Hypothetically – and this is purely hypothetical because of course I would never mock a topic widely considered to be a social taboo – let's say I photoshopped a picture of Cindy McCain holding Sarah Palin's youngest child with a caption such as "OMG! I HAS A TARD!" That would pretty much make me the worst person on Earth, right? It would be so mean that it might actually cause me problems beyond the internet – for example, my students, employer, and potential employers could find it deeply offensive and use it as (justified) grounds for filing formal complaints against me, refusing to renew my contract, or not hiring me in the first place, respectively. And God forbid I ever ran for public office; my insensitivity to the developmentally disabled would be a disaster of campaign-ending proportions (unless I ran as a Republican, in which case IOKIYAR takes over). In short, I would be a bad person and widely recognized as such.
Let's say, on the other hand, that I was the Vice Presidential nominee of a major political party rather than a guy who makes less than your bus driver but has internet access. Say that instead of making a jpeg image disrespecting Downs Syndrome I used a child with DS as a prop during a nationally-televised address, passing him or her from person to person so that everyone present could hold him (facing outward) and smile into the camera for a moment or two. Let's say that, rather than calling said child a tard, I cynically exploited him or her to not-so-subtly communicate with a core constituency. And then I followed it by asserting, with all the phony indignation I could muster, that of course I wasn't using a tard as a prop, I was merely expressing my love for my child (and allowing the wife of the nominee, who I'd known for about 4 days, do the same).
One of the two scenarios I have described here would get me fired. The other would, in part, qualify me for the highest office in the land. Lesson learned; it's OK to cynically exploit the handicapped for political gain, but not to use insulting (and hilarious) language when describing them.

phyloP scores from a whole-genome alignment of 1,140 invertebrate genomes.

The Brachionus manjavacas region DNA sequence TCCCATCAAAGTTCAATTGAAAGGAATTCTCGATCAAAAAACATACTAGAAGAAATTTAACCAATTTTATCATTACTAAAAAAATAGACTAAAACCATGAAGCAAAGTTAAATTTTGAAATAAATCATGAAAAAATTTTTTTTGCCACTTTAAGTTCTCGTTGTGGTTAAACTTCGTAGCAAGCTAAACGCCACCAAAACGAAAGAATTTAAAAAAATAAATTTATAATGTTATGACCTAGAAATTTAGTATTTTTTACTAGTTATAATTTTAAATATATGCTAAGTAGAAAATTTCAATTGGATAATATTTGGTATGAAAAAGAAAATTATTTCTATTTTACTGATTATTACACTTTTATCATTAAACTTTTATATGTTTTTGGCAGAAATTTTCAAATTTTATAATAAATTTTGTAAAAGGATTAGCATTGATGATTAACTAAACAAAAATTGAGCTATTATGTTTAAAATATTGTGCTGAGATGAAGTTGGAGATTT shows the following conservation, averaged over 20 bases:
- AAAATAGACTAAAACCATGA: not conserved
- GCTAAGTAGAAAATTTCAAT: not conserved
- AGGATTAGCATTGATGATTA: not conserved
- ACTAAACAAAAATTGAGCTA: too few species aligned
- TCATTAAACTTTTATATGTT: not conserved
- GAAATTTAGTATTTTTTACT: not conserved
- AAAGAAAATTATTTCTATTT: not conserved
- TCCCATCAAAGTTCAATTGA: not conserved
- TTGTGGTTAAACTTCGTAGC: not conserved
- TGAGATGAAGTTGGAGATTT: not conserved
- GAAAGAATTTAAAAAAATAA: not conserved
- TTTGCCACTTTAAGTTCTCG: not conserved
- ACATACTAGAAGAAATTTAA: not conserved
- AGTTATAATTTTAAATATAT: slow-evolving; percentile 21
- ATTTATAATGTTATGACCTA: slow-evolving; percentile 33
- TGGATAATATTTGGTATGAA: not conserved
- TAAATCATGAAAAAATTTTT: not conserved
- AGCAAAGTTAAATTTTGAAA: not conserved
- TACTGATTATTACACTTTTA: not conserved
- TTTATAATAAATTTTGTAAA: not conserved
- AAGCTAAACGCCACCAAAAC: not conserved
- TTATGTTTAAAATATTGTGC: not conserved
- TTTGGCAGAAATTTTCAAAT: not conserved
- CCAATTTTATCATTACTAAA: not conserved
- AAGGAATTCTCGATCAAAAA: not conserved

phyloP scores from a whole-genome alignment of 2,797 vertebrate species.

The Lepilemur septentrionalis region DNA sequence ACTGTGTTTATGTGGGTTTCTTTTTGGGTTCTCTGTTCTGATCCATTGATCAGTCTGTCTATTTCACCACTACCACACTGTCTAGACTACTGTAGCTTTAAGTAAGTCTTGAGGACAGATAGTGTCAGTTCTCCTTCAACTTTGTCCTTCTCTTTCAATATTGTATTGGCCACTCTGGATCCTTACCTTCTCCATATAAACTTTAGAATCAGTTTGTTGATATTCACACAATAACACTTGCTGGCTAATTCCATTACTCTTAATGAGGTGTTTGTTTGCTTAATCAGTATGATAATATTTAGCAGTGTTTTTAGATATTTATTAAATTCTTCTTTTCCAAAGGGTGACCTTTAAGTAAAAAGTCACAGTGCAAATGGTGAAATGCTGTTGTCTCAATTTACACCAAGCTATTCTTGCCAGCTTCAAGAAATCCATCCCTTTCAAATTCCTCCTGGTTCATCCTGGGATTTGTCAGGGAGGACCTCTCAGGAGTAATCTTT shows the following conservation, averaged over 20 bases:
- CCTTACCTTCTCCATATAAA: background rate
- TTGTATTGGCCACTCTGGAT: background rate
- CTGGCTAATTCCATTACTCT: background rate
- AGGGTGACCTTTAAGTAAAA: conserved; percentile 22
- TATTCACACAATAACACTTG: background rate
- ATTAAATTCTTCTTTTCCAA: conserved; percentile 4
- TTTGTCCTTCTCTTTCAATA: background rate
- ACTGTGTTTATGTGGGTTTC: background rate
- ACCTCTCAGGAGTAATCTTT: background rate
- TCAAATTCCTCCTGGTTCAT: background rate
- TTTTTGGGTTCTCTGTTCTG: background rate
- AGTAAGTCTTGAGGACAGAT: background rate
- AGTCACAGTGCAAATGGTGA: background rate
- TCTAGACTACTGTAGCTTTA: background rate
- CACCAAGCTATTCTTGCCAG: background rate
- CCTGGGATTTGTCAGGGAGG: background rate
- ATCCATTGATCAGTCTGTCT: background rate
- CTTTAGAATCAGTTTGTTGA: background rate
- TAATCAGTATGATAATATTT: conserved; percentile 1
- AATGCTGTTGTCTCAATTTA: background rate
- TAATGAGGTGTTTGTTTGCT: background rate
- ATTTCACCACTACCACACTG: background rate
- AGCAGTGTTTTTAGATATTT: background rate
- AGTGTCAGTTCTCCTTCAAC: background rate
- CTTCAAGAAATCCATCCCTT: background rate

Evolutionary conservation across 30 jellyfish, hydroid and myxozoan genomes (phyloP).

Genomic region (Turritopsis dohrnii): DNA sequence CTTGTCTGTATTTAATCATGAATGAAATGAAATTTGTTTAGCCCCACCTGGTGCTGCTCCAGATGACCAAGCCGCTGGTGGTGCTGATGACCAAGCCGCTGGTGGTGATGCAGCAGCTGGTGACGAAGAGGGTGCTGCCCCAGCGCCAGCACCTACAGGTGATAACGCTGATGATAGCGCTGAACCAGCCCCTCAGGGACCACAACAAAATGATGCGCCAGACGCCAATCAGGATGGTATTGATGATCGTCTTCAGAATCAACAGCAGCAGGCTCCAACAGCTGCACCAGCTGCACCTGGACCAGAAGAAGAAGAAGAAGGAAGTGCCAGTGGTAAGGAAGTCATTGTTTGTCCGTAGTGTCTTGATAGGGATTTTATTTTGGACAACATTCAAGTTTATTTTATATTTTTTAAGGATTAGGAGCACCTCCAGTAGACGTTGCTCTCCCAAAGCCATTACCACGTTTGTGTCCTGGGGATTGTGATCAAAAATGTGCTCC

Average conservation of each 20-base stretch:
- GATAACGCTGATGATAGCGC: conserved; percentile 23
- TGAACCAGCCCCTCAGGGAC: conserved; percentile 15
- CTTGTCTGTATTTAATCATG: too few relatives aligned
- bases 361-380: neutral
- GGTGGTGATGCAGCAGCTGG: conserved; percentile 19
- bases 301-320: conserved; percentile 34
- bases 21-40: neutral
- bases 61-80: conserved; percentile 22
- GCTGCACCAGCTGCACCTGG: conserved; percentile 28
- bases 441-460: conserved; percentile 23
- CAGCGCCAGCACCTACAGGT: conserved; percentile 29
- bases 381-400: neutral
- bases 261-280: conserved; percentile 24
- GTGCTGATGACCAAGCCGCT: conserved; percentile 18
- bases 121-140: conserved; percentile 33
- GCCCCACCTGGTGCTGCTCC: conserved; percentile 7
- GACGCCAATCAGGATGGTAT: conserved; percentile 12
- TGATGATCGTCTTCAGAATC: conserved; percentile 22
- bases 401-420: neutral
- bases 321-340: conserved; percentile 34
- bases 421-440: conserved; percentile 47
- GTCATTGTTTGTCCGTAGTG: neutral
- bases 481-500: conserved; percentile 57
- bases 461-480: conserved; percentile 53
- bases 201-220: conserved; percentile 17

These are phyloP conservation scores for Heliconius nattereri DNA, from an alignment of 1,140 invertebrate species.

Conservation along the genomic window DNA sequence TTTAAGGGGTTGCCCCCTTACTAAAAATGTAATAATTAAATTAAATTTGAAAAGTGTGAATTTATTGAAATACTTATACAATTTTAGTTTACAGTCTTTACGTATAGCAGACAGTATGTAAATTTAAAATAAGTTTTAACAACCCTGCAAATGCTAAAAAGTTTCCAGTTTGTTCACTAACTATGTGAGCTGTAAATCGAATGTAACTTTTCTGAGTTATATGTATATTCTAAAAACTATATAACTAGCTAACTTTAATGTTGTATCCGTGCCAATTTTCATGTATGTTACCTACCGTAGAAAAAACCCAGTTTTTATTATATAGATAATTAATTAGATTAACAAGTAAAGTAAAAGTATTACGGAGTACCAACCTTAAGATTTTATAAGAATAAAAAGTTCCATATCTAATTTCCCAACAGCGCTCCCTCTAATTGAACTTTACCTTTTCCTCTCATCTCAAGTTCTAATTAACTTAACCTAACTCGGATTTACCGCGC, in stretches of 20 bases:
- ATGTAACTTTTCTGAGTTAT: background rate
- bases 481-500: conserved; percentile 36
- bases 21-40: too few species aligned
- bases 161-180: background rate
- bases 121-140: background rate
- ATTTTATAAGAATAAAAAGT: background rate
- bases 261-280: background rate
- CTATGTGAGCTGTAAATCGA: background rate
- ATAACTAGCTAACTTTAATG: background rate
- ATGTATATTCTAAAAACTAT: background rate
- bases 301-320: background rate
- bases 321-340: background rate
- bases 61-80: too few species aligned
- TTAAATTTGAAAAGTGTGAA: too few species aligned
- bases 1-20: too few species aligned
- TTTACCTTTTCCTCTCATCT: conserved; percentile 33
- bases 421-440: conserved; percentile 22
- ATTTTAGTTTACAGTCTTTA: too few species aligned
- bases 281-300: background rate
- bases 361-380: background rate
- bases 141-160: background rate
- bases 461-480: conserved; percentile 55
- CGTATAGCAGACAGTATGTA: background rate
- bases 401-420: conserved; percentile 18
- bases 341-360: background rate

Reagan's first Secretary of the Interior, James Watt, learned this lesson well. His political career ended when he described his staff thusly during a speech: "I have a black, a woman, two Jews and a cripple. And we have talent." That ended his political career.
It didn't end his career that, as Secretary, he quintupled the acres of Federal land leased to the coal mining industry. That he attempted to eliminate the Land Water Conservation Fund. That he said about his attitude toward conservation "I do not know how many future generations we can count on before the Lord returns, whatever it is we have to manage with a skill to leave the resources needed for future generations." That he described his mission as "We will mine more, drill more, cut more timber." That he took the most aggressive measures to limit Federal regulatory power over environmental issues than anyone before or since. That he leased, by his own estimation, "a billion acres" of coastal land for oil development. That he suggested that if problems with environmentalists "cannot be solved in the jury box or at the ballot box, perhaps the cartridge box should be used."
It's OK to be the worst person on the planet, to be a Cabinet officer in the White House while suggesting that a large group of Americans should be murdered for disagreeing with you. It's OK to occupy one of the highest offices in the land despite being almost cartoonishly unqualified and ignorant. Using foul language, though, is a bridge too far.